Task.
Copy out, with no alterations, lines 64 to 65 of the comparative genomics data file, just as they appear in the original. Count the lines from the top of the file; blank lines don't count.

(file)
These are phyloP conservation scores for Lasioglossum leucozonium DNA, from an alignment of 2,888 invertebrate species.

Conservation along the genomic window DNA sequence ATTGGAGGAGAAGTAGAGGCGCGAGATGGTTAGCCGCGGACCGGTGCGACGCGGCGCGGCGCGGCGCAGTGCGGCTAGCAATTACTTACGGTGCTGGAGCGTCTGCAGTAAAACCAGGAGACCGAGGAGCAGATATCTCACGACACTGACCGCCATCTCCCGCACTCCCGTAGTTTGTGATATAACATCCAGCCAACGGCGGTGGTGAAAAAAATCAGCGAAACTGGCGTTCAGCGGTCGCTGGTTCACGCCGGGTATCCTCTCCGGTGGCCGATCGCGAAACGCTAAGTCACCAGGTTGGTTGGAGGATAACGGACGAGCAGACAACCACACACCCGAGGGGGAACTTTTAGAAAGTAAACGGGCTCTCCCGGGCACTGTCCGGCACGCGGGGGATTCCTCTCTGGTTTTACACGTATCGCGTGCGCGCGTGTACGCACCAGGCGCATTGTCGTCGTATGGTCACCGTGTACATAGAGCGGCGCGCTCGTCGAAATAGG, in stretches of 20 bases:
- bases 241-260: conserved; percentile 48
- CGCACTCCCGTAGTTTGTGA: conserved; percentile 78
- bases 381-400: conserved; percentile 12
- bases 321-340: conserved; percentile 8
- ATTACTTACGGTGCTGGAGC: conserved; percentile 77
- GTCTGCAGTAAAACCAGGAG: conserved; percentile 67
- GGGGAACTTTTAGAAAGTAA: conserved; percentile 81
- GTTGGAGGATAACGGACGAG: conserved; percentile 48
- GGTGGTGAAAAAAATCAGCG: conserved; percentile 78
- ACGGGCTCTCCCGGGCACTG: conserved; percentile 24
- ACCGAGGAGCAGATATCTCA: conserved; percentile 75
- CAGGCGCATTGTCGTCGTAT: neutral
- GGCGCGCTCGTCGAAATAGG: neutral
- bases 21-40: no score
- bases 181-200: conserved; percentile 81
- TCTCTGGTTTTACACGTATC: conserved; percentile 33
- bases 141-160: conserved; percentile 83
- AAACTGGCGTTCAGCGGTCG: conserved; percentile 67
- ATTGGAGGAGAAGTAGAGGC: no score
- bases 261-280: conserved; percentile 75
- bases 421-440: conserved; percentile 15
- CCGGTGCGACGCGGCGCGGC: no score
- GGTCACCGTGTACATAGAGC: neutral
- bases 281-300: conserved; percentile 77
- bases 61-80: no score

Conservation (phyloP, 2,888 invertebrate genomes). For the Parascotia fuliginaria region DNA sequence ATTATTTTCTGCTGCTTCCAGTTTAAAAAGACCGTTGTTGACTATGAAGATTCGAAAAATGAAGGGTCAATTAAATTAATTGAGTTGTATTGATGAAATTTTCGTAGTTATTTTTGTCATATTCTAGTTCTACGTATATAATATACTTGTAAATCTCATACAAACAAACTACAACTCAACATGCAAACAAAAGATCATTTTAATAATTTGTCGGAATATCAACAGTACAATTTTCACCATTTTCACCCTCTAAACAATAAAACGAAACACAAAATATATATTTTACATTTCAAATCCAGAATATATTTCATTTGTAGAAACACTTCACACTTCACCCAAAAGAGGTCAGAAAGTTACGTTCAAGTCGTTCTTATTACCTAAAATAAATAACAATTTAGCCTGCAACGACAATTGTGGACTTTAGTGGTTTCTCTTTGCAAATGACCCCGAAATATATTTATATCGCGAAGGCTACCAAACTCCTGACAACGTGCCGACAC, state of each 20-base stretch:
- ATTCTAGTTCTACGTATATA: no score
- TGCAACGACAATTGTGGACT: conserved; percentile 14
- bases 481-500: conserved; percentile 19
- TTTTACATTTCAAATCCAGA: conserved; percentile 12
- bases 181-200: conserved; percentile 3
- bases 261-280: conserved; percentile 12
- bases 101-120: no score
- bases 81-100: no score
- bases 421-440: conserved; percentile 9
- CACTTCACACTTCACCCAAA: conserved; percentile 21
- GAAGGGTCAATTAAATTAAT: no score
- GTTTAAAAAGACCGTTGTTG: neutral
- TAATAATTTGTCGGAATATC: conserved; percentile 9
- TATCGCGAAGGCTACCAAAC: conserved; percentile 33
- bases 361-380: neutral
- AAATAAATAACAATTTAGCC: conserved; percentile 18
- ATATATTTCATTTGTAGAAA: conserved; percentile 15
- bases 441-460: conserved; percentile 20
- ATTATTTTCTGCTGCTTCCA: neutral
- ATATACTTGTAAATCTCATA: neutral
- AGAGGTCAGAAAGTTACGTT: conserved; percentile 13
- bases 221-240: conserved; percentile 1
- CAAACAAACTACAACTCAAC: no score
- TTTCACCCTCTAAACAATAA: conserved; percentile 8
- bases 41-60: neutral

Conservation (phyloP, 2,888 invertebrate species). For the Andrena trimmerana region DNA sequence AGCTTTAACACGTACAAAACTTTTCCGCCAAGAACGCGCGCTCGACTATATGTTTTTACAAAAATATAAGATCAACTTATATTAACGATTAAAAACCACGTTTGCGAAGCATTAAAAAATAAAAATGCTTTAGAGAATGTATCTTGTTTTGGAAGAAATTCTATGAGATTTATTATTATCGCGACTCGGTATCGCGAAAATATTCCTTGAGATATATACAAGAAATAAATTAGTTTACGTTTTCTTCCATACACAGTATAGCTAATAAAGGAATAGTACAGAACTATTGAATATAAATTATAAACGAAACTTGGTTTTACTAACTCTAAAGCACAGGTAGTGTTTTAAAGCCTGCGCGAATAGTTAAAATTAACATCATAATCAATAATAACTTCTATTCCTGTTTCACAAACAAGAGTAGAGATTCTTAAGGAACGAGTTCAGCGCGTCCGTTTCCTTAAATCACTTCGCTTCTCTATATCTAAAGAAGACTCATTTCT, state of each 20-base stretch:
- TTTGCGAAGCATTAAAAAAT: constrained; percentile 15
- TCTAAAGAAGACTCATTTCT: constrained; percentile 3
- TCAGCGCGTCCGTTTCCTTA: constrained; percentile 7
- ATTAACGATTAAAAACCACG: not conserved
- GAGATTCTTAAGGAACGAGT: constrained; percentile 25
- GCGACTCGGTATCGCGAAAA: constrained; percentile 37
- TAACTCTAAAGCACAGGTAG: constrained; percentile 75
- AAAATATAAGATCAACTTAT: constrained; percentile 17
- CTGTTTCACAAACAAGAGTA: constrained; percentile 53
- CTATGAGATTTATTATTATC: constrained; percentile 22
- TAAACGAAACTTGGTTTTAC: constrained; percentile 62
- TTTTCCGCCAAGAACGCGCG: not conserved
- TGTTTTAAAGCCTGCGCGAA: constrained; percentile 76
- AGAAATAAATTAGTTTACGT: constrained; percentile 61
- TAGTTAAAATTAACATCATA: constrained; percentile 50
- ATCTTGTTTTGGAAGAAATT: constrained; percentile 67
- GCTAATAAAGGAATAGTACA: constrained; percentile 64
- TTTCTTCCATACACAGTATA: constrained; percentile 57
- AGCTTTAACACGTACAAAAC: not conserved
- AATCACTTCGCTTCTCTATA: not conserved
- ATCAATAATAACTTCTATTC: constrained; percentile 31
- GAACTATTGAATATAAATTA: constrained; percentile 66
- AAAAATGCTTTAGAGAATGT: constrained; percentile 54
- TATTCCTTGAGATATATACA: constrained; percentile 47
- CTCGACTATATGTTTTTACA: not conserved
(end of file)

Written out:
- CTATGAGATTTATTATTATC: constrained; percentile 22
- TAAACGAAACTTGGTTTTAC: constrained; percentile 62